Good news. The level of coronavirus detected in sewage in Eastern Massachusetts has continued to plummet, suggesting the Omicron-fueled surge is still dwindling, according to the latest data from the Massachusetts Water Resources Authority.
The level of coronavirus detected from communities in both the MWRA’s southern and northern regions has now dropped by 98 percent from when it peaked early this year.
Levels haven’t fallen this low since late July of last year when numbers were rising again after bottoming out in late spring and the first few weeks of summer.
“I find the latest data incredibly encouraging,” Joseph Allen, an associate professor at Harvard’s T.H. Chan School of Public Health and director of the Chan School’s Healthy Buildings Program, said Wednesday.
He said experts had worried that the decline of the virus might stall, but so far that hasn’t happened.
“When Omicron hits, it’s fast and furious, but the declines are steep just like the rise,” he said. “There’s no hint of a plateau just yet.”
The numbers could drop to last summer’s lows, he said.
Waste water from 43 communities, including Boston, the state’s largest city, converges at MWRA’s Deer Island plant on Boston Harbor for treatment before being piped miles into the ocean. The water is tested for traces of the deadly virus.
Officials from Cambridge-based Biobot Analytics, which conducts the testing, say the amount of virus detected correlates with newly diagnosed coronavirus cases several days later. So the declines in the virus levels suggest cases may continue to fall.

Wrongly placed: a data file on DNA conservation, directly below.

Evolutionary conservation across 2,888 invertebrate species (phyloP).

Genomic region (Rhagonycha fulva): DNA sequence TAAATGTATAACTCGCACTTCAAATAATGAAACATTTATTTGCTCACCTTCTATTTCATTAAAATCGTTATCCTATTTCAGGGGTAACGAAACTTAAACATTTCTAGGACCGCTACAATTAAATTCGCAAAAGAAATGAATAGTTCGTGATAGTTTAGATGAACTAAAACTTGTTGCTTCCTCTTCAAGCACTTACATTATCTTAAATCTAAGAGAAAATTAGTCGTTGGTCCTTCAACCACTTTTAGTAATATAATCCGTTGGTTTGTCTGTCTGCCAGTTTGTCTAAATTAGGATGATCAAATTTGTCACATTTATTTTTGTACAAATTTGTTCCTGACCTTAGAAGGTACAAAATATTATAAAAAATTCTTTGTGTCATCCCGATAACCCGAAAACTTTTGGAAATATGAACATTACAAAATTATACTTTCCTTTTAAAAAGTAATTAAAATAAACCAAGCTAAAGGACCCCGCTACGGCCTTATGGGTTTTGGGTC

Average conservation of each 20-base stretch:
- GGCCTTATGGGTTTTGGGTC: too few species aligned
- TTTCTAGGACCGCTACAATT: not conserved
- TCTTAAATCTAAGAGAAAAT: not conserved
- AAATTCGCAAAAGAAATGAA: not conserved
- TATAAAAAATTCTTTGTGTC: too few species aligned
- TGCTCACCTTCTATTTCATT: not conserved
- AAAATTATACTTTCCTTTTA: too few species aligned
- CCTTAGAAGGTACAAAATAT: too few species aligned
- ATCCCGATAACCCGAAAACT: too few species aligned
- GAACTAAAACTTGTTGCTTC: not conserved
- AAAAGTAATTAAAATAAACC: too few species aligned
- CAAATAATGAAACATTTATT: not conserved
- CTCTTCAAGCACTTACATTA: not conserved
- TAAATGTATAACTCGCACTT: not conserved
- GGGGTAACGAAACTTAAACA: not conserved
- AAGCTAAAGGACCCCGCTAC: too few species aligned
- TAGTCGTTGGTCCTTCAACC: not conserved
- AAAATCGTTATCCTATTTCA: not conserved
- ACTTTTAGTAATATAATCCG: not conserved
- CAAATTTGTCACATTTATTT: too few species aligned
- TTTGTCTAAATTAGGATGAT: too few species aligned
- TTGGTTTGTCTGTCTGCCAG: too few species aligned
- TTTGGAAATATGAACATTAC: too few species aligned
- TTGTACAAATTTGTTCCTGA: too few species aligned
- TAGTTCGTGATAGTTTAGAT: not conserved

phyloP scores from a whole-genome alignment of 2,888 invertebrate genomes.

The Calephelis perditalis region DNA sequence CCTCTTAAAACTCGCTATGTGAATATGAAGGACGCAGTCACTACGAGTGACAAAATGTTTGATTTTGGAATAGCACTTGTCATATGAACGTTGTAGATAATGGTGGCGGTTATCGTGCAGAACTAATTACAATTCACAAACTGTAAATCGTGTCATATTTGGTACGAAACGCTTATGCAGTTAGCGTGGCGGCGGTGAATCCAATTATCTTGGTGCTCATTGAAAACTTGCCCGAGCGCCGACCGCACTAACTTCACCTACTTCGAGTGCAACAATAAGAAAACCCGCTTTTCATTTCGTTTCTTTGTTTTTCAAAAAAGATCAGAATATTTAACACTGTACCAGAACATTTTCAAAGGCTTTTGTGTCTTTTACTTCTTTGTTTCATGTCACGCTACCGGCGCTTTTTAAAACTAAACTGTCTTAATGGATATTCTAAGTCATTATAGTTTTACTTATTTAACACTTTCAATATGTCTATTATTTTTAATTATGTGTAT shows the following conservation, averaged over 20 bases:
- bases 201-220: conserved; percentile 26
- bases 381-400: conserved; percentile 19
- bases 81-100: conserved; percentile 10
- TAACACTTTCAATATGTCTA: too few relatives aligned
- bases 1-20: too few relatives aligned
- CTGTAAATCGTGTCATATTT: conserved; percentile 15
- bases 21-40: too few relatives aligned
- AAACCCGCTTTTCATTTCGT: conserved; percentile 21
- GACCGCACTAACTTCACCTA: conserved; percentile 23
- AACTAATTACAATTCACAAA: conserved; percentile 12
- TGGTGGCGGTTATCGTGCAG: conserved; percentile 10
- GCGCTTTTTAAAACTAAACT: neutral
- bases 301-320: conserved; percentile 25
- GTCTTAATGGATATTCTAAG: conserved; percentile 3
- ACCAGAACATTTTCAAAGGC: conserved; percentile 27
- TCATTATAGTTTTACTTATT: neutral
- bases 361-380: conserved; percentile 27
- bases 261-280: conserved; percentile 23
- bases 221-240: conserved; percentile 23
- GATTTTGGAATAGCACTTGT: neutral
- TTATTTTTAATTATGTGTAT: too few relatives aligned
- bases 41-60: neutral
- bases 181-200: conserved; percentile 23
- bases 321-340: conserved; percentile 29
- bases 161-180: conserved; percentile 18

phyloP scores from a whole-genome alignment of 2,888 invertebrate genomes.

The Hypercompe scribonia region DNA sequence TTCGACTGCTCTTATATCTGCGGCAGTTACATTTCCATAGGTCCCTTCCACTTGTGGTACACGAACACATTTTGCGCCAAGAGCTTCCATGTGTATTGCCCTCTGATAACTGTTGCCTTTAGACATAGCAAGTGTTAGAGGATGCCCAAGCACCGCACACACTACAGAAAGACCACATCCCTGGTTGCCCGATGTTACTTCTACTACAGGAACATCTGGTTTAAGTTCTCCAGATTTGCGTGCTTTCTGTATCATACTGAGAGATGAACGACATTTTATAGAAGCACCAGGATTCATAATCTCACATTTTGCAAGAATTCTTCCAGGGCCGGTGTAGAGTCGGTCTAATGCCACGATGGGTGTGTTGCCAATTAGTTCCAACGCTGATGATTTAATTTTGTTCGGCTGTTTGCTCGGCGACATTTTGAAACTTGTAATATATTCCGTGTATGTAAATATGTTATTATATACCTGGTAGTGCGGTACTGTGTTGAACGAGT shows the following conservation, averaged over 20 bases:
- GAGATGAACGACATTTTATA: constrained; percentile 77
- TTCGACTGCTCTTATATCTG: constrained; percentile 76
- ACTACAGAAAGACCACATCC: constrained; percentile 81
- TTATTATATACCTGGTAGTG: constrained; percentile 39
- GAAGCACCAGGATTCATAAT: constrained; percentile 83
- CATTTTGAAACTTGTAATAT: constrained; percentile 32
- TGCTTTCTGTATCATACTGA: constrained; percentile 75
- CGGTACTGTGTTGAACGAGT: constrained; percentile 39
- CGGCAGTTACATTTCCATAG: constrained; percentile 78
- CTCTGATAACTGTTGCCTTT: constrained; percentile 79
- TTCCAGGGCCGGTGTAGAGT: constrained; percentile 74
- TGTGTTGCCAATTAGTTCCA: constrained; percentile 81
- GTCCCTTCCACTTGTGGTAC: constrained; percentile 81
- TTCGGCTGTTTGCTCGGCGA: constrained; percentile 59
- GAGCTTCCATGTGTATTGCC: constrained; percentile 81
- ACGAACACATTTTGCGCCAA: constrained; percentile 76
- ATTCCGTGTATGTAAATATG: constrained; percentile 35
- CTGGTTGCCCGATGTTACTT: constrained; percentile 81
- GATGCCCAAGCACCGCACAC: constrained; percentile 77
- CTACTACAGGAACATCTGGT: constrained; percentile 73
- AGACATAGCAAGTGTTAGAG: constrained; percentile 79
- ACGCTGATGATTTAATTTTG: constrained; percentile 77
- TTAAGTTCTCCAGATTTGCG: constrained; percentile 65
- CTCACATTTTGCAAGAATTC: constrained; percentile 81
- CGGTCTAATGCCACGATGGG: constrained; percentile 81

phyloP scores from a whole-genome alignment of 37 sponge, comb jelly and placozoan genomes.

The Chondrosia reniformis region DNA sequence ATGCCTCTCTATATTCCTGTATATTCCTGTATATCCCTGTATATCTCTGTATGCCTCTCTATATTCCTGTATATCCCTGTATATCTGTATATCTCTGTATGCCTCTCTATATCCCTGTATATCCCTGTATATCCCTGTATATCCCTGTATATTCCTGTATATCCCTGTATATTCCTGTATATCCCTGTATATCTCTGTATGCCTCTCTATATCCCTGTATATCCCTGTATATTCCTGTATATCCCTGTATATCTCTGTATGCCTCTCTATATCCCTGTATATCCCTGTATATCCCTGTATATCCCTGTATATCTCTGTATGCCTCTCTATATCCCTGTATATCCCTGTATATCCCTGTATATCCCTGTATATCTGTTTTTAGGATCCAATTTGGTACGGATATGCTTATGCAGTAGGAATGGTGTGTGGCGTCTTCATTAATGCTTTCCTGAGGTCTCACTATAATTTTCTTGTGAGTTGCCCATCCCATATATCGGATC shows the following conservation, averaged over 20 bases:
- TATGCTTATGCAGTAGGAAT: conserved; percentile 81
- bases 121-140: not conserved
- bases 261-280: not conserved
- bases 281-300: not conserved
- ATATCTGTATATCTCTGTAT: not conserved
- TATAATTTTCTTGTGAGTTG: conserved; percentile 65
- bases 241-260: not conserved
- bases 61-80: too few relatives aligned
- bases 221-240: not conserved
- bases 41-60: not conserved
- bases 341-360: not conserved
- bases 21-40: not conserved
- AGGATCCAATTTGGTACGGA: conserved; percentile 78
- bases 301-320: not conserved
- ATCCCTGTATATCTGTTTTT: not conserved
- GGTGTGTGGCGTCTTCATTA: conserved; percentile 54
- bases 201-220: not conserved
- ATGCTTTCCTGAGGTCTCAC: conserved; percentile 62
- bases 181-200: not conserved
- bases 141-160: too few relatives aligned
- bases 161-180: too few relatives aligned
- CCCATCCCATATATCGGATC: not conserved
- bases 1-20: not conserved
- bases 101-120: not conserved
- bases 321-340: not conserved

“Waste water sampling is one of the best unbiased leading indicators of where we are in the state,” Allen said.
Cases, hospitalizations, and deaths have all been declining.
William Hanage, an epidemiology professor at the Chan School who is also a scientific adviser to Cambridge-based Biobot Analytics, said in an e-mail that the data were “truly heartening to see and it drives home that as we expected while Omicron was not pretty, it was quick.”
He cautioned that “daily death counts remain high” and warned that Omicron is still a risk for the unvaccinated. He also said “vulnerable individuals like the over-65s should seek boosters.”
The testing determines the number of SARS-CoV-2 RNA copies per milliliter of waste water. For the southern MWRA region, the seven-day average was 186 copies/mL as of Tuesday. That’s down from a high of 11,446 RNA copies/mL on Jan. 3.
In the northern region, the seven-day average was 154 RNA copies/mL as of Tuesday, down from 8,644 as of Jan. 5.
Material from prior Globe stories was used in this report.
Martin Finucane can be reached at firstname.lastname@example.org.